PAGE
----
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Pennsylvania needs to catch up on higher education [opinion]

Pennsylvania public university students pay more for higher education than almost anywhere else in the United States. Our state is the second worst in the nation, yes, 49th, in the amount of money the state provides toward public higher education.

Pennsylvania students average $6,100 from the state toward their undergraduate degree. The national average given to students elsewhere is $10,200. Average tuition for a Pennsylvania resident is $20,000, 70% more than the national average.

This high cost is enough to discourage many students from seeking a degree, it keeps older students from seeking new training, and employers in Pennsylvania suffer from this education drought.

How and why have the legislators in this state allowed our students, community colleges and four-year institutions suffer financially at this level? It must be easier to just pass the buck to the next legislative body that is elected, or the division between the parties is so great that they cannot come together and agree on a plan.

It is embarrassing to see all the statistics about higher education in Pennsylvania, from a community college two-year degree through doctoral programs at public universities, and realize our Senate and House have allowed Pennsylvania to slip to 49th in the nation in its investment in higher education. How did this government let one of its most important fiduciary responsibilities get to such a dire circumstance?

Gov. Josh Shapiro wants to attack this problem. He wants to create jobs and entice more people to Pennsylvania to work. Without the proper education, our residents will not be able to fill the jobs available because of lack of education and lack of ability to pay to attain it because the cost is so high in this state. We are losing people to other states and this is one of the reasons why.

Education beyond high school has never been more important in the lives of our young people and people who wish to attain certification or a degree to start a new career. For years, Pennsylvania legislators have let funding dwindle on this most important initiative.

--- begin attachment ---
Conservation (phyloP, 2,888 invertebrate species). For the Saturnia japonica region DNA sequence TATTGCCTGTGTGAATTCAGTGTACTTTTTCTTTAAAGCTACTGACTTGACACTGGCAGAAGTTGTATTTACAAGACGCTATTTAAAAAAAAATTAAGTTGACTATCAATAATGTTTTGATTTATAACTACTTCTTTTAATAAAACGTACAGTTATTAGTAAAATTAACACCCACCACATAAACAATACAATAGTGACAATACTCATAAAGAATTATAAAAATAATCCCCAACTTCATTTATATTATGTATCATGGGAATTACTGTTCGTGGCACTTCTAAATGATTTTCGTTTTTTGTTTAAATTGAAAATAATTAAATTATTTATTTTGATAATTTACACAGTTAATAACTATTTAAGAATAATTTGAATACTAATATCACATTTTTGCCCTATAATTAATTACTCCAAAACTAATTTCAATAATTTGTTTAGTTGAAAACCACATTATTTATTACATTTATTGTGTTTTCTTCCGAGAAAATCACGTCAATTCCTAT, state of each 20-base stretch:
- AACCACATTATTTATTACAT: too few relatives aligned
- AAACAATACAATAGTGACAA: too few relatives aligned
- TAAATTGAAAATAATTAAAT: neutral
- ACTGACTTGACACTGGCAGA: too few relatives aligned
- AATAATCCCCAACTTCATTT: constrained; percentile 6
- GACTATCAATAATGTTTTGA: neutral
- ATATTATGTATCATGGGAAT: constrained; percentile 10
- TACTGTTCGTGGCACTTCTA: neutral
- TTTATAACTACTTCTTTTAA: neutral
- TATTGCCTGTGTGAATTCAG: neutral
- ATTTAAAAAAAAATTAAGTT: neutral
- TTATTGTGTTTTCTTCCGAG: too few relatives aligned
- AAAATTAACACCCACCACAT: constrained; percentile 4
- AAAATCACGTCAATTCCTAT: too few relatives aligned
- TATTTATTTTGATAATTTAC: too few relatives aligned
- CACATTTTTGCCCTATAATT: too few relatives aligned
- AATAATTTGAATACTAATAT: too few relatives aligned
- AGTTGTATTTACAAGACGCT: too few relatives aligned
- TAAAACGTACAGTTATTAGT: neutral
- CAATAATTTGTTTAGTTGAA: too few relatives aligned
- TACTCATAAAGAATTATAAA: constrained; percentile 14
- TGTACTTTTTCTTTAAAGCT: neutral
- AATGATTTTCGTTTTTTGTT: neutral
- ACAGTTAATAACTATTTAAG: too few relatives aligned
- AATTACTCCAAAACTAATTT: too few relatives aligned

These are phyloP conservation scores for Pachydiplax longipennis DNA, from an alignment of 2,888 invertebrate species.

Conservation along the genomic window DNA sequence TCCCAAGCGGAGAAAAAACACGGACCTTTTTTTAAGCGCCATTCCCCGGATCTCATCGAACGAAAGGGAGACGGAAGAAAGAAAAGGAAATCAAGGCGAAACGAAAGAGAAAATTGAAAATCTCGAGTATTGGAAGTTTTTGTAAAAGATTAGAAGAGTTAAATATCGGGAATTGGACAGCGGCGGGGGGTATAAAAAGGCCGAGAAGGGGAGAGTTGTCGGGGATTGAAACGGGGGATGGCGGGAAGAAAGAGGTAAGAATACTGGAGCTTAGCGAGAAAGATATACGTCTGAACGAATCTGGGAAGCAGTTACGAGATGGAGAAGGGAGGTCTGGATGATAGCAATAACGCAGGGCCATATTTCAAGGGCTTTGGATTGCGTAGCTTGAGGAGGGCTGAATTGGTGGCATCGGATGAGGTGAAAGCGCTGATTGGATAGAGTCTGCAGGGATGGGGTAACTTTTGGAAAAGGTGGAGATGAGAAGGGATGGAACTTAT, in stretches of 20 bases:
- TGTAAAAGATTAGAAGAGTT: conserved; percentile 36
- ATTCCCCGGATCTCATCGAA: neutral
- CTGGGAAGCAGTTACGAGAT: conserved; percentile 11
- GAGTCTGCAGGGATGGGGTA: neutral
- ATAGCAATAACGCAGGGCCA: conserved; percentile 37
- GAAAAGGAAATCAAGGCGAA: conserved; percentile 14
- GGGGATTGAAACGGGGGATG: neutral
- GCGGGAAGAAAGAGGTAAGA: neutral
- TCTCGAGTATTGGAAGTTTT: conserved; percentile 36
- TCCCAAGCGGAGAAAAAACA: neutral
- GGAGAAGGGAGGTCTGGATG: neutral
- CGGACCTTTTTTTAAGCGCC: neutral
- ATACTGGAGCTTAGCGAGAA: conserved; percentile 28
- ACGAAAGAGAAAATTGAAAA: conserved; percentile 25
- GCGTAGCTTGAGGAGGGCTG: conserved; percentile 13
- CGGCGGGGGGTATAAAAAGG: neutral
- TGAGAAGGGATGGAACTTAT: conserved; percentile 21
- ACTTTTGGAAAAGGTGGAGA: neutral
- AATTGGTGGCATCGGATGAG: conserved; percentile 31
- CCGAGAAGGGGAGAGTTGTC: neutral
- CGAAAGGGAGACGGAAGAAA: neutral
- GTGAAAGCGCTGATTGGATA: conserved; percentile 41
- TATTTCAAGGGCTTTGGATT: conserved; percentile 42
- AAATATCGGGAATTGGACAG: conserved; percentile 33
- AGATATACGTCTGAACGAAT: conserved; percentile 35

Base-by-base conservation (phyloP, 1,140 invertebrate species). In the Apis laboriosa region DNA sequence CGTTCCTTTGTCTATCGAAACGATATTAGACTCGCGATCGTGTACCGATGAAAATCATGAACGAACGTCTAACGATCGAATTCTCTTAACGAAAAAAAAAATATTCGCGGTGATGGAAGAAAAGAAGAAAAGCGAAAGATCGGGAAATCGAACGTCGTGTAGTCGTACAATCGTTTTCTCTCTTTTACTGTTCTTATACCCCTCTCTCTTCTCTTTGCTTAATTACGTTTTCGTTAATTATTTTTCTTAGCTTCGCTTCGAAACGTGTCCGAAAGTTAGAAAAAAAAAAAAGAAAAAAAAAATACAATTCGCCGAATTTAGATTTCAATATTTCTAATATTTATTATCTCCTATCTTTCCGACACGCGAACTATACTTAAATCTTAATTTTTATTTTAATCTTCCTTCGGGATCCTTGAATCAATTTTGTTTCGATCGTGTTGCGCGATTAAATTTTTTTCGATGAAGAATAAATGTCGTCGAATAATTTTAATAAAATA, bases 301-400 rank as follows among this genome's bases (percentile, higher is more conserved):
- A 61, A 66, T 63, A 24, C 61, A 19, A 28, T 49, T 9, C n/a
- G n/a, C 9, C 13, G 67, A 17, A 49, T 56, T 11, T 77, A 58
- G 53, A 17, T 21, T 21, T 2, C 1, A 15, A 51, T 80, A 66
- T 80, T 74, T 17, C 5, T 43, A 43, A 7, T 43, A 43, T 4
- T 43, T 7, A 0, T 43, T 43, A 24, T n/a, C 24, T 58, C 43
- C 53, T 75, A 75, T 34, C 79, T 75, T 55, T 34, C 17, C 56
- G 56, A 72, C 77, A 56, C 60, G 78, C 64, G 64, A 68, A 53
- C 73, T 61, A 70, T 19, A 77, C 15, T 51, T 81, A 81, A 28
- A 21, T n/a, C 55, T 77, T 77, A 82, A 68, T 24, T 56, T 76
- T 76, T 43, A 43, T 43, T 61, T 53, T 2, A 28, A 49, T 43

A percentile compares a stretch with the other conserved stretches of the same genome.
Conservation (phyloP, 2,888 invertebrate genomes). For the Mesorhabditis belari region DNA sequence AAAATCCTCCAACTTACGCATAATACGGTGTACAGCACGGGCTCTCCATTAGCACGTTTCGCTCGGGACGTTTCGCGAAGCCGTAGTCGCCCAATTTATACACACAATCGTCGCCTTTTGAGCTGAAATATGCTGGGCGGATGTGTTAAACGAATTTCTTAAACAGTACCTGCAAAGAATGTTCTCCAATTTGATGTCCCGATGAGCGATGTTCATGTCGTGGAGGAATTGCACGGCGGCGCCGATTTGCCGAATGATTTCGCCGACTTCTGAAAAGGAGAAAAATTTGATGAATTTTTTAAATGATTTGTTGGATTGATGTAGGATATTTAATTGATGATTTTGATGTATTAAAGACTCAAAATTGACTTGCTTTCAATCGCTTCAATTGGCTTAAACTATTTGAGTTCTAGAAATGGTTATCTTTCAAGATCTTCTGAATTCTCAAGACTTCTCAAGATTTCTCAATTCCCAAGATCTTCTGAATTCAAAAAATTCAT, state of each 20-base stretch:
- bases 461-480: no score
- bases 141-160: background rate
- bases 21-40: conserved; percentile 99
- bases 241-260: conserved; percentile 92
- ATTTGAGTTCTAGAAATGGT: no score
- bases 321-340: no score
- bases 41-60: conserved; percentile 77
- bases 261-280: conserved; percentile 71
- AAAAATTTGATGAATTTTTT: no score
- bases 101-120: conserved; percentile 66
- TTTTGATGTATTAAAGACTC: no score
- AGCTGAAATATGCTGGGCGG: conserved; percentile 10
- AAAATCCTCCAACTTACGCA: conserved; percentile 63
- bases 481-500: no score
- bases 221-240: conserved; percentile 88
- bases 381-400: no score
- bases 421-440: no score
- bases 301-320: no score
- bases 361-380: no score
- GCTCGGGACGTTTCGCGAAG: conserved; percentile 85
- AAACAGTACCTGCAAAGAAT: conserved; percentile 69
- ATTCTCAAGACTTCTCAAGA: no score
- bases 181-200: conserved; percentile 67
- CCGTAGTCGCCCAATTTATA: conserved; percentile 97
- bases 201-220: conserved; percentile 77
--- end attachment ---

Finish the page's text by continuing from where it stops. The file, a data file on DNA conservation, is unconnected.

The governor has called for more financial aid for low-income students who attend community colleges and state-owned universities, asking for a $279 million increase for students whose families earn $70,000 or less. They would pay no more than $1,000 per semester after all other scholarships sources are exhausted.

It is easy to see where most of the population is going within the state. Southeastern and northeastern Pennsylvania are growing, while the middle of the state is shrinking. Most of western Pennsylvania losing population as well, with the exception of Erie and several areas around Pittsburgh. This has implications for preK-12 schools, colleges and universities. These communities lack people to fill jobs or are losing jobs as the demographics continue in this direction.

We need an educated populace, whether that is certification to do a specific job or jobs, a two-year community college degree or an undergraduate or graduate diploma. Education is the difference-maker in people’s lives and the life of our commonwealth.

Shapiro wants to change the way we operate in Pennsylvania, opening more opportunities for training to many who cannot afford to pay for it now. Proposals call for additional funding to make college more affordable and a 15% boost in funding for the Pennsylvania State System of Higher Education, or PASSHE (colleges such as West Chester, Millersville, Kutztown and Shippensburg). That does not include Penn State, Temple, Lincoln and Pittsburgh, state-related schools that are not part of PASSHE. The governor has proposed a 5% increase for them.

There is a performance-based component of this plan. State-owned colleges would receive funding for meeting certain benchmarks such as retention and graduation rates. It would reward colleges for keeping graduates in the state, which would address the “brain drain” we suffer when college graduates look out of state for jobs.

Who knows if the Senate and House will support this plan. If not this, what? Something needs to be done for the Pennsylvania system of higher education. Being 49th in the nation is not something to be proud of, and a solution must be found. This plan is a direct line to economic prosperity for the state and must be taken seriously.

Dr. Myra Forrest is a lifelong educator, former school superintendent and currently education advocate for the Pottstown Area Health and Wellness Foundation. 


Source: Berkshire mont

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